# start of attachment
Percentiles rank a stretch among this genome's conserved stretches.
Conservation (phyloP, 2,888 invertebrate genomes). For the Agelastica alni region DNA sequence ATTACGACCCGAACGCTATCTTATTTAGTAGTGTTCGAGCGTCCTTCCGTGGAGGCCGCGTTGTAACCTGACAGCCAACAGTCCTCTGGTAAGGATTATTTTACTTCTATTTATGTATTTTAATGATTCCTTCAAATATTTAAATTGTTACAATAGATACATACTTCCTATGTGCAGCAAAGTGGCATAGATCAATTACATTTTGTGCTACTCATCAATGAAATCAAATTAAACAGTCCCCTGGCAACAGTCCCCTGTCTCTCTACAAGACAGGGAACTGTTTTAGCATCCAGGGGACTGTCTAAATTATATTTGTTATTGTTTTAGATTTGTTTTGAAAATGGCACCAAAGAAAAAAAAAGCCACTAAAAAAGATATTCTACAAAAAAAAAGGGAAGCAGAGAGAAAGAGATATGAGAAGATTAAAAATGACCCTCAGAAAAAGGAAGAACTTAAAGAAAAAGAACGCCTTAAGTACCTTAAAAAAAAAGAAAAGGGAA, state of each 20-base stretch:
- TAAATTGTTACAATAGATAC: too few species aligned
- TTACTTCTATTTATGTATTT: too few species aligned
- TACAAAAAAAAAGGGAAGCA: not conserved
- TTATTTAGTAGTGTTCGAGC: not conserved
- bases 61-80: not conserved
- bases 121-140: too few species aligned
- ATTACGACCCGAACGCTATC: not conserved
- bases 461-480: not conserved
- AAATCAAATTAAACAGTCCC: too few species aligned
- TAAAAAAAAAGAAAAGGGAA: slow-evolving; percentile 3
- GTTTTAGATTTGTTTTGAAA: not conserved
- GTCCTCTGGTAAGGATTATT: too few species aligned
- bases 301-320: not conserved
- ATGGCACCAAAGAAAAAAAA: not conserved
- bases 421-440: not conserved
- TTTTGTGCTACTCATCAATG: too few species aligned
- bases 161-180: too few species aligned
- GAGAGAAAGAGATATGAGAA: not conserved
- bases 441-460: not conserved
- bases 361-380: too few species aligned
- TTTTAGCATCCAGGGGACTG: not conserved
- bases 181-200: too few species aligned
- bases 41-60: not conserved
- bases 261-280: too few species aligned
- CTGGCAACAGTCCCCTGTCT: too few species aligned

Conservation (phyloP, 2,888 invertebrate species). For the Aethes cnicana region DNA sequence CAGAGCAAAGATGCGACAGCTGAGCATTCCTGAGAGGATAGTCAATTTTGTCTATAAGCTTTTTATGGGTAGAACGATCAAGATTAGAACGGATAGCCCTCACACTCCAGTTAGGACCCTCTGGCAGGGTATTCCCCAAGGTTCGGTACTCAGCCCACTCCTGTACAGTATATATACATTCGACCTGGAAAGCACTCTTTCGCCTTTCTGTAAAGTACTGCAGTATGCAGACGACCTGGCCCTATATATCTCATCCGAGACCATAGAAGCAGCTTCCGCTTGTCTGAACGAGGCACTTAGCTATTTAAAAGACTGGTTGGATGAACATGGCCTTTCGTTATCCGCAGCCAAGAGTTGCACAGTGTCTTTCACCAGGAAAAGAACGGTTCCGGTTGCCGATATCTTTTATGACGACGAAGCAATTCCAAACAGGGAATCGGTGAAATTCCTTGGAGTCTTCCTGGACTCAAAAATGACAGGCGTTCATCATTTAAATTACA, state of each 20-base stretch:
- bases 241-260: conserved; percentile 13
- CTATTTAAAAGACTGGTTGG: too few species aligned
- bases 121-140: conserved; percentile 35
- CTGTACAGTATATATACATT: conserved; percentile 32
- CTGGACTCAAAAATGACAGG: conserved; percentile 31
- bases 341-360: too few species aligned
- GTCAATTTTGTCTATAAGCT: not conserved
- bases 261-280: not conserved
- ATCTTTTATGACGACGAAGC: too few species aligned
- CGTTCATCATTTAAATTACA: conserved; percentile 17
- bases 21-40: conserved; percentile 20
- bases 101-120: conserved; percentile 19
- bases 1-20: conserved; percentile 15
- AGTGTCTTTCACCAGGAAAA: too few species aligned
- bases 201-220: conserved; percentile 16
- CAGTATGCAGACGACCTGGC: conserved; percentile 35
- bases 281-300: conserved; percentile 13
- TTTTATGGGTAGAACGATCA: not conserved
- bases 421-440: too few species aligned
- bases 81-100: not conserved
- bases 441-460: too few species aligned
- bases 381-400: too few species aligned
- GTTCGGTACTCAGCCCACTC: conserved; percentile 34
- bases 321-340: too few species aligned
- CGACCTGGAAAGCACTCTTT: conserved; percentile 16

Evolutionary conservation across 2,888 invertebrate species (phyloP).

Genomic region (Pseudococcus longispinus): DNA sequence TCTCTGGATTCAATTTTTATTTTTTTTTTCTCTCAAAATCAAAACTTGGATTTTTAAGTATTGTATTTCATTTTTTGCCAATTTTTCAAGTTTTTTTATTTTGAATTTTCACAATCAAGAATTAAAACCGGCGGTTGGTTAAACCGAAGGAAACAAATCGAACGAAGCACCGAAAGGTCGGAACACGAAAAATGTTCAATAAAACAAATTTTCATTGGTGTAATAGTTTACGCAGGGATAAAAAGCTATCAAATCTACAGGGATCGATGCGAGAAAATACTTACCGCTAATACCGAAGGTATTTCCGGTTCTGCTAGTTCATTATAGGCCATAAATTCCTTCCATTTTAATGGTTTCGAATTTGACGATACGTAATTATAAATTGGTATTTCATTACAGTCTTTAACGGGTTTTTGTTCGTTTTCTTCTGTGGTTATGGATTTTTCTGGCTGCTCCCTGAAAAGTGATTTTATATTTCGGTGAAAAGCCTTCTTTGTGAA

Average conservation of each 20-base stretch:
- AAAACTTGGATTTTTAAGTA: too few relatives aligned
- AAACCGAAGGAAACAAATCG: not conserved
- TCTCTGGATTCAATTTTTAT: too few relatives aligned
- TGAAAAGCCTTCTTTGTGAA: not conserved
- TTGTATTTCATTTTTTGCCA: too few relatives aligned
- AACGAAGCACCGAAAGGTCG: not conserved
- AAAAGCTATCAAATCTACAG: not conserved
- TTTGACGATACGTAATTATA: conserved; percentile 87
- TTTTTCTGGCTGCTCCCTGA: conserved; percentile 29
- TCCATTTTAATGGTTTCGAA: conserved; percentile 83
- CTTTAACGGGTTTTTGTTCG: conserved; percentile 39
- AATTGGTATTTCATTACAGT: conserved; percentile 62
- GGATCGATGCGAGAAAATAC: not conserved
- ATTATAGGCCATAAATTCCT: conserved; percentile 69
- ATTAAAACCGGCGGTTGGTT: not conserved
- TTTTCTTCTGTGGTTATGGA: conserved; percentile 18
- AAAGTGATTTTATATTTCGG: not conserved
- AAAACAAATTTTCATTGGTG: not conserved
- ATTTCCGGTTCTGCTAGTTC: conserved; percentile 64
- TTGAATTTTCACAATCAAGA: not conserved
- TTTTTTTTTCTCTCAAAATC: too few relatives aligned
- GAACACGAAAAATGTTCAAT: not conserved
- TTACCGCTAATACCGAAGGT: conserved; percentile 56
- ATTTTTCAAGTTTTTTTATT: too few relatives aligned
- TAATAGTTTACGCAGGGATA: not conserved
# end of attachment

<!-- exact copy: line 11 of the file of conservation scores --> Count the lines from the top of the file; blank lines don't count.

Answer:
- AAATCAAATTAAACAGTCCC: too few species aligned